I am sensible a position in Jersey would be more eligible, and that by it we should be able to protect a State which in cases of the most pressing exigence has been our magazine, and to preserve the supplies, with which it so liberally abounds at present, from falling into the enemy’s hands. Our taking a remote position, above the mountains, must unavoidably involve that diagreeable consequence. For the enemy will certainly, this winter or in the spring, when we shall be at so considerable a distance, collect large supplies of grain from Essex Somerset and Monmouth Counties and probably invade Morris.

But if we reverse the matter, we shall find West Point equally liable to danger, should we take post in Jersey; without our being able to support it. Or if the attack should be directed against the Army, we should be obliged to fly, and probably with the loss of our baggage and cannon; for we cannot maintain a sufficient number of horses in the camp to draw them off on all occasions.

If we had five thousand men that we could depend on through the course of the winter, and three thousand to garrison the highlands I should for many reasons prefer a position in Jersey. But that number cannot be obtained unless some new levies are called for, to be put into the Continental battalions in the same manner as at present. It is true, many would not be required to make up the number I mention; and the inconveniences and expence of the measure are to be contrasted with the injury Jersey might receive, and the danger to which Philadelphia will be exposed. Probably the inconveniences and expence would be amply counterbalanced by the advantages. And, it may be observed that, in addition to the above number of five thousand, we might, under all circumstances, depend on at least two thousand good militia of this State. At any rate, I think West Point ought not to be left with less than eighteen hundred or two thousand old troops.

If it should be thought proper to adopt the latter idea; I think the position should be somewhere on the hills from Morris Town to Veal Town, or about Baskenridge, or even near the ground where we encamped in 1777, but upon no principle to go below the mountains, and there the whole ought to hut together if possible. In this case, we might go into winter quarters immediately; but if we should go above the Highlands, it is difficult to say when. Because the evils enumerated [will] be constantly impending, and might take place this fall, if we should move to winter quarters whilst the good weather lasts. And yet, to continue in the field until winter shall be fixed, will be productive of many hardships and difficulties to our brave soldiers, who must then have to make their habitations.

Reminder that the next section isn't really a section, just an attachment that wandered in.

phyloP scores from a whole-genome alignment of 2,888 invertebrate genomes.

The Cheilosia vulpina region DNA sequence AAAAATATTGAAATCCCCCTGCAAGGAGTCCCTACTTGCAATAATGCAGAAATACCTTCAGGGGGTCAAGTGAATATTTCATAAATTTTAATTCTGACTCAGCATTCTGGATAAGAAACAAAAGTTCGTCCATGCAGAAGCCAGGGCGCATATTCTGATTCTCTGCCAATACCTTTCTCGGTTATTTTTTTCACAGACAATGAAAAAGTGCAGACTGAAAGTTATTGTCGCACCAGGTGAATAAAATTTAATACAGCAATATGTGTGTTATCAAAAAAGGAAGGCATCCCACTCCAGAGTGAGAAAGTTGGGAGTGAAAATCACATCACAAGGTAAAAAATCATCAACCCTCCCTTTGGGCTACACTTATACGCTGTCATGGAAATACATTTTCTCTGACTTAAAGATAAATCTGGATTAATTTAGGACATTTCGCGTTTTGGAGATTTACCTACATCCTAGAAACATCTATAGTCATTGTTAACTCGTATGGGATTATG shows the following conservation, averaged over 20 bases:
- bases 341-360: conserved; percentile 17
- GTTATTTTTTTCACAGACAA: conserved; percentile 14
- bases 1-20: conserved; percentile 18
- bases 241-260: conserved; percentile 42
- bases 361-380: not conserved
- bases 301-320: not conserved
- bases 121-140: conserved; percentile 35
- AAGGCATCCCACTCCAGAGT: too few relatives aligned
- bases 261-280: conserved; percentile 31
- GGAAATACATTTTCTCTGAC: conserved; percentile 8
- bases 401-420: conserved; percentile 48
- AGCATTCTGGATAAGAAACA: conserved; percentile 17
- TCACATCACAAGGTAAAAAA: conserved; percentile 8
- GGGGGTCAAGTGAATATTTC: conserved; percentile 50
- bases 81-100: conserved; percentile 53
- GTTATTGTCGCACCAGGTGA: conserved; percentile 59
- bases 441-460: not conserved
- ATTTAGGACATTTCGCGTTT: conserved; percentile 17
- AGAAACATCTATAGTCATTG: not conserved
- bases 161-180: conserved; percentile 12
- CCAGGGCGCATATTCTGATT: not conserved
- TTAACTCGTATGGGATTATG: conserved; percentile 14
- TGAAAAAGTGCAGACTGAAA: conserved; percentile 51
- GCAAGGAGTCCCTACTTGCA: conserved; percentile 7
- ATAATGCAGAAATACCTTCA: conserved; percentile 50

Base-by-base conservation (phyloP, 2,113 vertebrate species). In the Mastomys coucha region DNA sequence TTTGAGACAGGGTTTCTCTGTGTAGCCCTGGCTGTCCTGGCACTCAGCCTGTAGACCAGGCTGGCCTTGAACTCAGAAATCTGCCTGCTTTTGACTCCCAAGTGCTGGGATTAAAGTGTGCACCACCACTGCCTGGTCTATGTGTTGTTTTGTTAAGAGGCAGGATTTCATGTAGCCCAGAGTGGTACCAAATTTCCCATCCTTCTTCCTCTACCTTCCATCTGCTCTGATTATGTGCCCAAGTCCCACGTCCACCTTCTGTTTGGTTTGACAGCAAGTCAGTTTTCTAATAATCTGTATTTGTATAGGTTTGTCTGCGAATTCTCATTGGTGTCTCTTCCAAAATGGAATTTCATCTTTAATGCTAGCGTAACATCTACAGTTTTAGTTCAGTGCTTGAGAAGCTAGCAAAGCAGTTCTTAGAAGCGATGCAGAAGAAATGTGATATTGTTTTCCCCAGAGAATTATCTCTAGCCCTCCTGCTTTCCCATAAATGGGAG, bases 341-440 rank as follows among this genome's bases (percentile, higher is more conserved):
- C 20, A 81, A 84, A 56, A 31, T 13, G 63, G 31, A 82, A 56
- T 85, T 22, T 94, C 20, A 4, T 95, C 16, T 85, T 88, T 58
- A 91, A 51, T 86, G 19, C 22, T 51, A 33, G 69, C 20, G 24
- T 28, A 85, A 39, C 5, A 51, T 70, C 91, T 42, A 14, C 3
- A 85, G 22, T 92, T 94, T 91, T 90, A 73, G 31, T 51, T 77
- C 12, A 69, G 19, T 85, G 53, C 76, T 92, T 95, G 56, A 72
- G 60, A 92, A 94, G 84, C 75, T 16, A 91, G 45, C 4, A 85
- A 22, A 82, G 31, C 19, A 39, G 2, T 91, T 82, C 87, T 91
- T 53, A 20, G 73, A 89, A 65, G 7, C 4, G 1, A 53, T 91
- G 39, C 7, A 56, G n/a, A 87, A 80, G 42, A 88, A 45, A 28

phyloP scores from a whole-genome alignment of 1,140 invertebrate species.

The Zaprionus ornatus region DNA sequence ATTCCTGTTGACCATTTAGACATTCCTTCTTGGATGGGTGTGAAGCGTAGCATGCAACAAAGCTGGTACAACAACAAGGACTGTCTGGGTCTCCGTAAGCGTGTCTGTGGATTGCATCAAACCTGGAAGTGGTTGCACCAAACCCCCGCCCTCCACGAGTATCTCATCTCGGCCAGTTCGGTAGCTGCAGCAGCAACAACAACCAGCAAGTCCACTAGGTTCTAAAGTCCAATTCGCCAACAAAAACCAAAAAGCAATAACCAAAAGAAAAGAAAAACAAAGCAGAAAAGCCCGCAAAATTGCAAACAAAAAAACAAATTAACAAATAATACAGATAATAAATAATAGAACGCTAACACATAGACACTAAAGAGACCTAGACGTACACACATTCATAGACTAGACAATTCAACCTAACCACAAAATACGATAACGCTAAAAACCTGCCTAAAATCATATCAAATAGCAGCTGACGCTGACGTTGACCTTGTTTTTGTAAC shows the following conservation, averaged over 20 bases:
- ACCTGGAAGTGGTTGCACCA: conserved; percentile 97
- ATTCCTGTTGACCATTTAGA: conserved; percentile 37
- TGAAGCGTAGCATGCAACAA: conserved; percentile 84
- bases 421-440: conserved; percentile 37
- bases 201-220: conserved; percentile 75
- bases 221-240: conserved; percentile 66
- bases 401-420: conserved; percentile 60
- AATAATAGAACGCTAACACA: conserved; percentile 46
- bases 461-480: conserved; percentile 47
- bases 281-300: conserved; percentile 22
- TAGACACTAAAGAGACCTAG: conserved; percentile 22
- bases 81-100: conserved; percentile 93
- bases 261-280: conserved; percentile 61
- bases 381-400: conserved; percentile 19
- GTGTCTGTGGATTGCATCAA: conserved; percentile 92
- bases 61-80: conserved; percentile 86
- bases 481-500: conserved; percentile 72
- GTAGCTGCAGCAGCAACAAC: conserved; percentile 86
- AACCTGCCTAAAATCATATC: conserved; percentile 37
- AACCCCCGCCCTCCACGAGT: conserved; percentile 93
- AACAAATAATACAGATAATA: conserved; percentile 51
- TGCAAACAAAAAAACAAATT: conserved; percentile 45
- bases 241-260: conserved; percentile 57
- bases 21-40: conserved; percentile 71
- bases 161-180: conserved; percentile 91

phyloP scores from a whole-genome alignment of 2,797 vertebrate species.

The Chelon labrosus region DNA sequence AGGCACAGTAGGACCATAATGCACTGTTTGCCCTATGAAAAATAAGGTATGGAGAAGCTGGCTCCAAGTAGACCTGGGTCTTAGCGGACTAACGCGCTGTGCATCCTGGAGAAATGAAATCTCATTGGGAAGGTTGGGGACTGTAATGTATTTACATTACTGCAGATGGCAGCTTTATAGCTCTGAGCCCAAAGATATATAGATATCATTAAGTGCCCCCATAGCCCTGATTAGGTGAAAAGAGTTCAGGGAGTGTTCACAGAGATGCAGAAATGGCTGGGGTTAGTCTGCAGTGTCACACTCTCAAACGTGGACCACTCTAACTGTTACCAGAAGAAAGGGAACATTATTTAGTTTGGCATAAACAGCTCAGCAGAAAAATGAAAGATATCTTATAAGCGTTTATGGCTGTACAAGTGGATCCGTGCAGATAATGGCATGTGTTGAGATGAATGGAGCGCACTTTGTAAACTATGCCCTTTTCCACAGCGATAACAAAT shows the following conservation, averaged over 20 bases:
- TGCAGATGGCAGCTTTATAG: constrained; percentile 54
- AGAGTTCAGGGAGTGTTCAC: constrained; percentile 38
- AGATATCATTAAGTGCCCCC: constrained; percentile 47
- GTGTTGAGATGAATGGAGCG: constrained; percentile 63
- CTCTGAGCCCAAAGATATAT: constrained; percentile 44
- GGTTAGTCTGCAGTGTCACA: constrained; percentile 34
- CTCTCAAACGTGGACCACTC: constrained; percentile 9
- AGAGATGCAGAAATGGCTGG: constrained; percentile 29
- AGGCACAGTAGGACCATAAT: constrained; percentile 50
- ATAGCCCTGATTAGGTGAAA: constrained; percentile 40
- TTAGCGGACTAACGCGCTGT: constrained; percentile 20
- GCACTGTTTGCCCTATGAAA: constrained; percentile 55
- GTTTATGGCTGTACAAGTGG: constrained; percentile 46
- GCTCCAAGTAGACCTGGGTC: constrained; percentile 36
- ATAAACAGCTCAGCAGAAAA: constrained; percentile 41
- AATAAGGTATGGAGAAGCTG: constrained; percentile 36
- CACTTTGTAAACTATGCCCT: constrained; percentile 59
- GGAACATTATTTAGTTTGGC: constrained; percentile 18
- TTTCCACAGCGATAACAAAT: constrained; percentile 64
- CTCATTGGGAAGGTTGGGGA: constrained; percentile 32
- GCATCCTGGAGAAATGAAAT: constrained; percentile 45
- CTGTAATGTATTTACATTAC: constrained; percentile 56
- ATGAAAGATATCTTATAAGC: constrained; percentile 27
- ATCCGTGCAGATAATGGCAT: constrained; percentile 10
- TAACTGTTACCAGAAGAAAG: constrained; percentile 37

In either case, it is impossible at present to send any of this Army to the Southward, without subjecting America to the most dreadful calamities. If the respective States take decisive measures this winter, and fill up their battalions, agreeable to the late acts of Congress, Your Excellency in the spring will be able to afford ample relief to all parts that shall be invaded.

At the same time, Your Excellency desired an opinion, Whether any thing will be undertaken against the enemy, at present or before we should go into Winter quarters.

The enemy, secured on fortified islands, are inaccessible unless by a superior navy, and they have observed such extreme caution this campaign as sufficiently indicates them determined not to risque any thing in this quarter on a scale of equality. This being their temper and situation, I do not see a possibility that any thing can be attempted which will promise success. I have the honor with great respect to be your Excellencys most obedient Servant

H. Knox.

DLC: Papers of George Washington.